The employees I interviewed with all seemed to genuinely enjoy working there. The company was listed in the paper as being one of the best companies to work for in the area.

    The company I work for now was just purchased and it just isn't the same. This seems like it could be an exciting opportunity, but I really need to take into consideration the experiences shared in this thread.

    Congratulations, that's good news to hear. When I worked for an MSP the best days were project days :)

    Glad they reimburse at government rate, some don't. I wish you the best of luck and you will have to let us know how it goes.
  • --chris----chris-- Member Posts: 1,516 ■■■■■□□□□□
    Tkerber summed it up with those three points.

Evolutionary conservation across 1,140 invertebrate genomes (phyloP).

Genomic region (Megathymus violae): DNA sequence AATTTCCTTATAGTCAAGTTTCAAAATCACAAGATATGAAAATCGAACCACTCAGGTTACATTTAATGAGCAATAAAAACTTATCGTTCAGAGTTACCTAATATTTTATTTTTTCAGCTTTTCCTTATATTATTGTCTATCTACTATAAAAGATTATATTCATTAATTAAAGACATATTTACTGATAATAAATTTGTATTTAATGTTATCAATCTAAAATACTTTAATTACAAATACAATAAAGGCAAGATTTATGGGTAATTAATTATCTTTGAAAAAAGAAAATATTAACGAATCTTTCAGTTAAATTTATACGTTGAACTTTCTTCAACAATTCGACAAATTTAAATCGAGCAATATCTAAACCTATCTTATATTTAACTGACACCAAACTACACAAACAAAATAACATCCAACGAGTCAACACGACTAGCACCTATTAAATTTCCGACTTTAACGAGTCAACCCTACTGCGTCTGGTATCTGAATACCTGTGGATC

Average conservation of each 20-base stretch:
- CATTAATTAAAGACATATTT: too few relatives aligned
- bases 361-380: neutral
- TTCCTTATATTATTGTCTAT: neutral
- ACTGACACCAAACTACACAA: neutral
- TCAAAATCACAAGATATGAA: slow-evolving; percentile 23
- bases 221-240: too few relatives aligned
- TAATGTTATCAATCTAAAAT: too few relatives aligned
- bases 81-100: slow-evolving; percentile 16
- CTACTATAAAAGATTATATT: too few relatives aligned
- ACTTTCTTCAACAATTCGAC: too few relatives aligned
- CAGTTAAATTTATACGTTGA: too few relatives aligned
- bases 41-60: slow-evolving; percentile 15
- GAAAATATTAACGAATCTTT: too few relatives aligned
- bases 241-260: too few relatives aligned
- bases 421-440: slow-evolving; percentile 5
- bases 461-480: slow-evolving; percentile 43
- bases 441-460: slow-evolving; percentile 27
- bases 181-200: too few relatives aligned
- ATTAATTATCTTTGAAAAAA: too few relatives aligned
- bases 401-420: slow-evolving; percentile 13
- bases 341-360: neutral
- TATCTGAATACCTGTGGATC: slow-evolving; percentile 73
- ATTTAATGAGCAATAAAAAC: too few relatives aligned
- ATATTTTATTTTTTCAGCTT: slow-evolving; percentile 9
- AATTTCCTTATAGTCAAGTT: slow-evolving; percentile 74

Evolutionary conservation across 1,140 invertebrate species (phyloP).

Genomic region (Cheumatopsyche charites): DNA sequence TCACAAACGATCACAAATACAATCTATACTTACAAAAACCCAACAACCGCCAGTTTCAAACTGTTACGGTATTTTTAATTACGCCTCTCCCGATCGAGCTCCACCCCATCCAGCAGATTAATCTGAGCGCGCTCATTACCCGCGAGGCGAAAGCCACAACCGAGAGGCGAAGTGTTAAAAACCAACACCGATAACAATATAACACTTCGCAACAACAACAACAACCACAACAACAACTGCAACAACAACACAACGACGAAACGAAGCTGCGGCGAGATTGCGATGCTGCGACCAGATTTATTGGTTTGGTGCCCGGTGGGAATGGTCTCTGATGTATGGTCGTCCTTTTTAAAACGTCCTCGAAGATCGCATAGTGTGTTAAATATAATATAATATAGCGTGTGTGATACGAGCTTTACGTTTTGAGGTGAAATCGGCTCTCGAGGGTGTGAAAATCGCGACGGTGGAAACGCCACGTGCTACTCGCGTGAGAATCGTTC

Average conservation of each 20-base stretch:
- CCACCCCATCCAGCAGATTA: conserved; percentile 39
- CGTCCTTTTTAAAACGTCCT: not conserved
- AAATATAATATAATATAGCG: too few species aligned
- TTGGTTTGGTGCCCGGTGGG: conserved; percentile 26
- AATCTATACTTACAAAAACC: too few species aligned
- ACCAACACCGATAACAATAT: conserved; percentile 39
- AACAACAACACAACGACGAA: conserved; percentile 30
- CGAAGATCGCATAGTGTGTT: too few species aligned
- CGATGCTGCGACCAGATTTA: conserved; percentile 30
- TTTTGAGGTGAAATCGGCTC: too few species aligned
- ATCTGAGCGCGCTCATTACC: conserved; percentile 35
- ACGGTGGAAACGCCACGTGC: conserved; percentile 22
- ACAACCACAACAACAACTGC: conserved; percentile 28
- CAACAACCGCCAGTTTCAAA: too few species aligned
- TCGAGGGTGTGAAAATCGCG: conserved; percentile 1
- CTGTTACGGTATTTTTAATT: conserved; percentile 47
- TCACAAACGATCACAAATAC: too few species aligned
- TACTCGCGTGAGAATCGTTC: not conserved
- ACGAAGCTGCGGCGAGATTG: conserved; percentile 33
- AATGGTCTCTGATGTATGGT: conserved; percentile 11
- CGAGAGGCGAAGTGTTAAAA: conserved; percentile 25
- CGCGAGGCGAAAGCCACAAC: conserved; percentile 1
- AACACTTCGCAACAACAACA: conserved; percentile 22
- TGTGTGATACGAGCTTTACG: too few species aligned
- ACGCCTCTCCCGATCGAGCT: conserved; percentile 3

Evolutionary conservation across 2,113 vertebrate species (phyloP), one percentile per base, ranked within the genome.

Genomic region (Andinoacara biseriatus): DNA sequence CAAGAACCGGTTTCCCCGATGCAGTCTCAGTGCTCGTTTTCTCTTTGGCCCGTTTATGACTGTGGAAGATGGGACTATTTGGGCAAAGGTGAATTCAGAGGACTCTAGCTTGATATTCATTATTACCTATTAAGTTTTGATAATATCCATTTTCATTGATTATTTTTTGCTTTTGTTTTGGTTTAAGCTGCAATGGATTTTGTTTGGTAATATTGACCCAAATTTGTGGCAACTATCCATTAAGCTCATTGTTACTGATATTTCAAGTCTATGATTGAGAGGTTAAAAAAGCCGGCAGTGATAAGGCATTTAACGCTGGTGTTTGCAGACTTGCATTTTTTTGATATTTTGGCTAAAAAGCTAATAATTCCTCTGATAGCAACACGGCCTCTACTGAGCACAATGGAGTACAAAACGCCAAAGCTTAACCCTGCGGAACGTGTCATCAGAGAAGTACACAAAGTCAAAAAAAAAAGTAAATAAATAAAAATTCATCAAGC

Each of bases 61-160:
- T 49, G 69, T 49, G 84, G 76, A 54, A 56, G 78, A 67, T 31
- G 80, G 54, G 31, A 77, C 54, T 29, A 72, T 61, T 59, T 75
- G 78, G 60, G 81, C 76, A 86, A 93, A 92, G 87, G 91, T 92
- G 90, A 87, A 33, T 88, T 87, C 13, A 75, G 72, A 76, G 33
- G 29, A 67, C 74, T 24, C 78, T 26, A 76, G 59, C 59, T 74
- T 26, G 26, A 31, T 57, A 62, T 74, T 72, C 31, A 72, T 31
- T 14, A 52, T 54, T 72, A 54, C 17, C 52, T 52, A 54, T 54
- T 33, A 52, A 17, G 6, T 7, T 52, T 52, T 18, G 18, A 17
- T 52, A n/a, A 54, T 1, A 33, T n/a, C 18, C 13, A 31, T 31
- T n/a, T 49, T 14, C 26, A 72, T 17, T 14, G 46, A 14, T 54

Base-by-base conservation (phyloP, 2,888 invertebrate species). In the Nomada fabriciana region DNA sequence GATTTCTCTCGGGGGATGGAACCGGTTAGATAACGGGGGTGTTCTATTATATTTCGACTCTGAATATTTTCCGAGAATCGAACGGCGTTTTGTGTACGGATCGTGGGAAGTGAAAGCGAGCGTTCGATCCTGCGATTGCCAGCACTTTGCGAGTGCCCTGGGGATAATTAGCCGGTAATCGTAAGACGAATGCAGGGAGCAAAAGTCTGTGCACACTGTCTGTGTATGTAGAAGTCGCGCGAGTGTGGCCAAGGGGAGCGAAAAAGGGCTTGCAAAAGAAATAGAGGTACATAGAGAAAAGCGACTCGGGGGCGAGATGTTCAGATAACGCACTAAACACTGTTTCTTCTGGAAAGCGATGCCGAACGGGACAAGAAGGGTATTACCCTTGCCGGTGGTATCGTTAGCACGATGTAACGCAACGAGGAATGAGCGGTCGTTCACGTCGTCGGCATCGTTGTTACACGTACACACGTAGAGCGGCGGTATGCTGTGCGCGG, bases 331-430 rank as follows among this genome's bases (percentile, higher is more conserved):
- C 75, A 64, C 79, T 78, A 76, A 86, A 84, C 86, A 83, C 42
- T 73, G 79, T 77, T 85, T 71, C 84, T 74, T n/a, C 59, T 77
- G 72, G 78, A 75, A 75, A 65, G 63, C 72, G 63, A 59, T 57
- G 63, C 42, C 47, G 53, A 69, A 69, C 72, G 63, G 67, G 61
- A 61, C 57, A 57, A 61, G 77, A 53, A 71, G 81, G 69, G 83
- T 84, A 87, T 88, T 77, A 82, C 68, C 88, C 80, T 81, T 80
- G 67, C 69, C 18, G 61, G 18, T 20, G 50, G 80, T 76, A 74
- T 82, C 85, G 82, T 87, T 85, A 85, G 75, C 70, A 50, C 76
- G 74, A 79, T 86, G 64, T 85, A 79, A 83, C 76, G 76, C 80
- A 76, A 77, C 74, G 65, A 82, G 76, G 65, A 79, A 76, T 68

I work ore for a break fix place that's transitioning to MSP. I really enjoy the work, i have already seen so much and it's just scratching the surface. I would not worry about drive times if your paid for it. They make money when your working, not driving...I'm sure they will try to make efficient use of your time.


  • it2bit2b Member Posts: 117
    Had the second interview today, this time with the CEO and Service Delivery Manager. I think it went very well. I got a lot of questions answered and think it would be a great company to work for. We'll see if it goes anywhere.
  • pinkydapimppinkydapimp Member Posts: 732 ■■■■■□□□□□
    Good luck. For what its worth i have worked in similar roles for about 10 years. And for me, i love not having to sit in the same office all day every day. I love being out and about whether its driving around, taking the train or flying and interacting with many different people. I cant see myself going back to a traditional desk role.

    Plus, the more customers you work with, the more networking you can do which should help you in the future. Make sure to add everyone you work with on linkedin(i have my linkedin in my signature).